The case for conventional P25 for smaller Public Safety organizations

— July 19, 2013 — Leave a comment

Darek Wieczorek, Tait CommunicationsBy Darek Wieczorek, Principal Consultant, Tait Communications.

Here’s something you may not know: for smaller Public Safety organizations, there may be very little practical gain between inexpensive P25 conventional systems and high-end trunked ones.

While trunking undoubtedly has its advantages for large networks with many subscribers, unless your system is very busy, rapidly expanding or supports a large number of users, there may be very little functional difference between a trunked and conventional system for smaller systems.

Smaller agencies, however, when faced with this cost and complexity, are often tempted to stay with their conventional analog systems or, even worse, upgrade to commercial level proprietary digital technologies. In either case, they are abandoning (or at least compromising) their ability to interoperate with others.

The main contributors to the cost of any system—regardless of technology—are the repeaters, switching/control equipment, backbone infrastructure (high-grade microwave or other links), towers, shelters and services. The majority of these costs simply will not apply when you switch to a competitively priced conventional P25 system that is well designed to maximize re-use of your existing infrastructure.

But of course cost is only half the story. Is the P25 conventional architecture flexible enough to meet your needs?

Now that we have established the affordability of P25 conventional, let’s look at the possible configurations. Is the architecture flexible enough to meet your needs? Let’s look at a basic example.P25 Diagram

Now let’s look at the ways these elements can be configured.

CablesSimple repeater

For digital/encrypted communications a single stand-alone repeater is sufficient, with no administrative interface or monitoring. This might mean just replacing your existing repeater while reusing your current antenna system and power supply.

Single base station

For limited coverage applications, a P25 conventional base station can operate in simplex or semi-duplex. It can connect to a remote control terminal with a variety of options.

Single base station/repeater with P25 Console Gateway

This may mean simply replacing an existing repeater connected to your existing dispatch consoles. This will require a device converting the standard analog conventional interface to P25 protocol, and analog voice to digital format. If a P25 channel is added (rather than replaced), there will be new antennae and associated RF equipment, power supply and connections to the dispatch equipment.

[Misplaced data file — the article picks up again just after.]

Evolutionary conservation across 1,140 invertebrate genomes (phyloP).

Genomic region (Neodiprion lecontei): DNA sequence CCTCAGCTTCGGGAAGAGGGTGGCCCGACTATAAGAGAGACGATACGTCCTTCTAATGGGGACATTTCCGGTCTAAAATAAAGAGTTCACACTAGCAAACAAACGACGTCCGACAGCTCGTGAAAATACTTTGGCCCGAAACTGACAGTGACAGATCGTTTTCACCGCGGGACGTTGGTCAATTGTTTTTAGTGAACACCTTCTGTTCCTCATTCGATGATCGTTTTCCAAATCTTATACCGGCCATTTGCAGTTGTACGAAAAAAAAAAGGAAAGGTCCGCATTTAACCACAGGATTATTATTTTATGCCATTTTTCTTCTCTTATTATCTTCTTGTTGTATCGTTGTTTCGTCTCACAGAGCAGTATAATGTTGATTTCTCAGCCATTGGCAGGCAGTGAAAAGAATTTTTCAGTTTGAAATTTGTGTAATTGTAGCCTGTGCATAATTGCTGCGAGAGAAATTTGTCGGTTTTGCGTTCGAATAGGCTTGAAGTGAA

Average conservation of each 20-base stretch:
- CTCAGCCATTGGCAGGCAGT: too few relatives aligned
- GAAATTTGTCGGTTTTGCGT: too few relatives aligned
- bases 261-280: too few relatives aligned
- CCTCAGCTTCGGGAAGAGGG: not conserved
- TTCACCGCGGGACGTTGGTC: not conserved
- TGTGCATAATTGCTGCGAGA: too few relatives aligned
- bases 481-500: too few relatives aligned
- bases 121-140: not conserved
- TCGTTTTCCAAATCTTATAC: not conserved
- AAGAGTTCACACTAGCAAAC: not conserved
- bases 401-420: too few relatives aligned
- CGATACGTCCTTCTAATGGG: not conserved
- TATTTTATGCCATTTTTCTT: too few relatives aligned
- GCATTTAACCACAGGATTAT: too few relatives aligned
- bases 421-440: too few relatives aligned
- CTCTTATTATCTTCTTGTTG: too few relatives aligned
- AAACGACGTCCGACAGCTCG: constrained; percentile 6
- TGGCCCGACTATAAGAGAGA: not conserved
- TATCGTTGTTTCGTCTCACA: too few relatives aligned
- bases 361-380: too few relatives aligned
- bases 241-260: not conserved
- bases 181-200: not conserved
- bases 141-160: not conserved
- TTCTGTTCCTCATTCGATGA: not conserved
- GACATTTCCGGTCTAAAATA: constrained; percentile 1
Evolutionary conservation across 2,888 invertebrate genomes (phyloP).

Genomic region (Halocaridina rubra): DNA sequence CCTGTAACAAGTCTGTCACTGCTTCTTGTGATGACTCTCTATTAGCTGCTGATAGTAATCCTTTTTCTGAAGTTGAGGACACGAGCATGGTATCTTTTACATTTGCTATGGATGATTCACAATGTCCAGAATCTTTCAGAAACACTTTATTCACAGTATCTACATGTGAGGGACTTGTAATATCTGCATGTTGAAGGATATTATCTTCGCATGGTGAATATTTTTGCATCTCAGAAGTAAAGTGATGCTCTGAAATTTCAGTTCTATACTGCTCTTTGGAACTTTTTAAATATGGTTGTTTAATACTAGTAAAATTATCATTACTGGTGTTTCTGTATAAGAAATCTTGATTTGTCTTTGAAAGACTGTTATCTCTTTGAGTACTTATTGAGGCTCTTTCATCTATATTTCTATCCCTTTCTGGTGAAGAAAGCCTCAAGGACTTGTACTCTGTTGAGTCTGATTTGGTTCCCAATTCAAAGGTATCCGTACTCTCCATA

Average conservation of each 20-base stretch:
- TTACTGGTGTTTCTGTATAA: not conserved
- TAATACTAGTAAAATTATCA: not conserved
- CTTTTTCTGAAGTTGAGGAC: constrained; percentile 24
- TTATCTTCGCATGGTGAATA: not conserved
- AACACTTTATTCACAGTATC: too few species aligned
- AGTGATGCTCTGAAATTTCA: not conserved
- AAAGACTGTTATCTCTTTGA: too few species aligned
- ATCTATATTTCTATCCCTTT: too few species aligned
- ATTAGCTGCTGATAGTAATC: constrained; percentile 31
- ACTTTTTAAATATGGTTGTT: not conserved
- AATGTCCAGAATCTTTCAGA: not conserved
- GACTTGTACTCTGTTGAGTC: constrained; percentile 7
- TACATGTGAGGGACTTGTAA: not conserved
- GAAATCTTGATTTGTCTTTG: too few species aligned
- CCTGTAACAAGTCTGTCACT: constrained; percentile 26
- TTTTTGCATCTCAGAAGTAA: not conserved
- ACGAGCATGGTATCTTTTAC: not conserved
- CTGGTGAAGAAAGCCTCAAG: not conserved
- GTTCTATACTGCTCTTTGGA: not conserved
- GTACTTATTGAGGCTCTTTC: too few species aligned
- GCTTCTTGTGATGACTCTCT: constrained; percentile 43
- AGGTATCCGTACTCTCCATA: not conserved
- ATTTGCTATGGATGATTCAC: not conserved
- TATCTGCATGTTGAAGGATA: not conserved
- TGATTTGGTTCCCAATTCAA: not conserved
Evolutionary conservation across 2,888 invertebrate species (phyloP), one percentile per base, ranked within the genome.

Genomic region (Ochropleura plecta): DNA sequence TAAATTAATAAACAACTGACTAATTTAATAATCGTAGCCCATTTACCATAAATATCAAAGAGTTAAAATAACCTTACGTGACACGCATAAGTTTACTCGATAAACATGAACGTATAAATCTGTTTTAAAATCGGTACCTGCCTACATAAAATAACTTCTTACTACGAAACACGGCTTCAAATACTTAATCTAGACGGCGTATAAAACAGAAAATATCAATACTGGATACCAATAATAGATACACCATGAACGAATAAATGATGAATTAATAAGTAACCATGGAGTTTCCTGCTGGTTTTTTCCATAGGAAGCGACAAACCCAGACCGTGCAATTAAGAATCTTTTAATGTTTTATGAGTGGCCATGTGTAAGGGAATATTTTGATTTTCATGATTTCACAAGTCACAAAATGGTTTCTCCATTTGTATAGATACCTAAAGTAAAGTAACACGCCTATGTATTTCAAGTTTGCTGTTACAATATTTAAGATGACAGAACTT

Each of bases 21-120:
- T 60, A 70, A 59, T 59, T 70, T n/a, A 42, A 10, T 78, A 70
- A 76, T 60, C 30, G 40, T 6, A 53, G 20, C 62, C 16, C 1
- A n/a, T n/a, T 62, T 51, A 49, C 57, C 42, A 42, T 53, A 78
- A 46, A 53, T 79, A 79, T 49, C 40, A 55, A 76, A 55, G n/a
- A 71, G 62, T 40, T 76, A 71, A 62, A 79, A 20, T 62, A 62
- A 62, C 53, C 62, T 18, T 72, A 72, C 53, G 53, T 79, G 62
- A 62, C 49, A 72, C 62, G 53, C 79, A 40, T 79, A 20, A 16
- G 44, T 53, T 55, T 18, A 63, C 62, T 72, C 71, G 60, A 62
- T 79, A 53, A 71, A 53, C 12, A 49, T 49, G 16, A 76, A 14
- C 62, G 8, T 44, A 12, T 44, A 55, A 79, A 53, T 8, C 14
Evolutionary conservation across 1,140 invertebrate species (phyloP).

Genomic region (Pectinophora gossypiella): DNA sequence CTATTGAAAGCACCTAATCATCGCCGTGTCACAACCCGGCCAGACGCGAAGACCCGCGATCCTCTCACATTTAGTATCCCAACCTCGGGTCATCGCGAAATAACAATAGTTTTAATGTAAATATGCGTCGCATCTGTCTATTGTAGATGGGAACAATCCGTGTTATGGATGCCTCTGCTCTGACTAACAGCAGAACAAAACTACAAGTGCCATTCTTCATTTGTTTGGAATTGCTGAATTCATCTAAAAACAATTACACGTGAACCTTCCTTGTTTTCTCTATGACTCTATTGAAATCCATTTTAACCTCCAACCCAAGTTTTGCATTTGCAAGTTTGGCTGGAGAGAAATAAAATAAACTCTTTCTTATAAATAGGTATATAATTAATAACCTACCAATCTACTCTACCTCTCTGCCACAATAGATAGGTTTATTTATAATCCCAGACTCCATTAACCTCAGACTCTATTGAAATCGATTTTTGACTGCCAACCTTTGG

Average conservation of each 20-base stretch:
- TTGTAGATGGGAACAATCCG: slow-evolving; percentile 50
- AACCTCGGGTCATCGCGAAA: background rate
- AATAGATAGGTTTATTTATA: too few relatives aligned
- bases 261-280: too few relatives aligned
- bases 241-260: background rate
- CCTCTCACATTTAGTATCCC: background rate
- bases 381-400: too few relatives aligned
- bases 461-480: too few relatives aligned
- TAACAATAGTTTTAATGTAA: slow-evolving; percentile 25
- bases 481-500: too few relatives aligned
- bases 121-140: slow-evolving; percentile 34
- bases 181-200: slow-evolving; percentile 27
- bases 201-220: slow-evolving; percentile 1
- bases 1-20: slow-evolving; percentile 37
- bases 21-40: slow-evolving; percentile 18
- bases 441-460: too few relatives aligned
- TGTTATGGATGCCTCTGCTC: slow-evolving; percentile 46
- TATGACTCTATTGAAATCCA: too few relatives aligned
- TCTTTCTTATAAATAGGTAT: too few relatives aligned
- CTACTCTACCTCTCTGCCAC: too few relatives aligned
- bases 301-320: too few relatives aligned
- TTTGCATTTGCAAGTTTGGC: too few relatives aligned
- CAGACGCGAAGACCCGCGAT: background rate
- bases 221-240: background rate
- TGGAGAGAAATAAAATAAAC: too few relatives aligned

Cross-band or cross-mode repeater

You may need to connect your P25 conventional operation to another band or system. Depending on what you are connecting the new P25 channels to, this may be very simple (e.g. connecting to a conventional system in a different frequency band) to quite challenging (e.g. connecting to a proprietary trunked system).

Single repeater/base station with satellite receivers

Where coverage talk-out needs to be balanced with talk-in, a single P25 conventional repeater can connect to a number of geographically dispersed receivers. Such a system is relatively easy to design and implement and does not require high quality links between sites. Satellite receivers cost a little less than the repeaters.

Multi-cast with optional voting and/or scanning

Where coverage requires multiple sites and several frequencies are available, P25 conventional can broadcast the same information on multiple channels at different locations. Subscriber units can be programmed to scan the channels. Repeaters can be configured to send a control signal (allowing the radios to select the best site) and to vote the received signals from the subscribers. The subscriber units will automatically roam between sites and the repeaters will always broadcast the best signal. Link requirements between sites are more forgiving than for simulcast or trunked systems and therefore less expensive.

Simulcast

When a single site is insufficient and multiple frequencies are not available, a P25 conventional system can be configured as simulcast. Its great advantage is the ease of use for subscribers, but design and implementation require significantly more skill than the previous alternatives. Compared with trunked systems, P25 conventional may not require any core switching, greatly lowering your costs. However, conventional or trunked, P25 simulcast requires high quality links between sites.

Tait Connection MagazineThis article is taken from Connection Magazine, Edition 3. Connection is a collection of educational and thought-leading articles focusing on critical communications, wireless and radio technology.

Share your views, comments and suggestions in the Tait Connection Magazine LinkedIn group.

Tait Communications

 | Posts

Our clients protect communities, power cities, move citizens, harness resources and save lives all over the world. We work with them to create and support the critical communication solutions they depend on to do their jobs.

Leave a Reply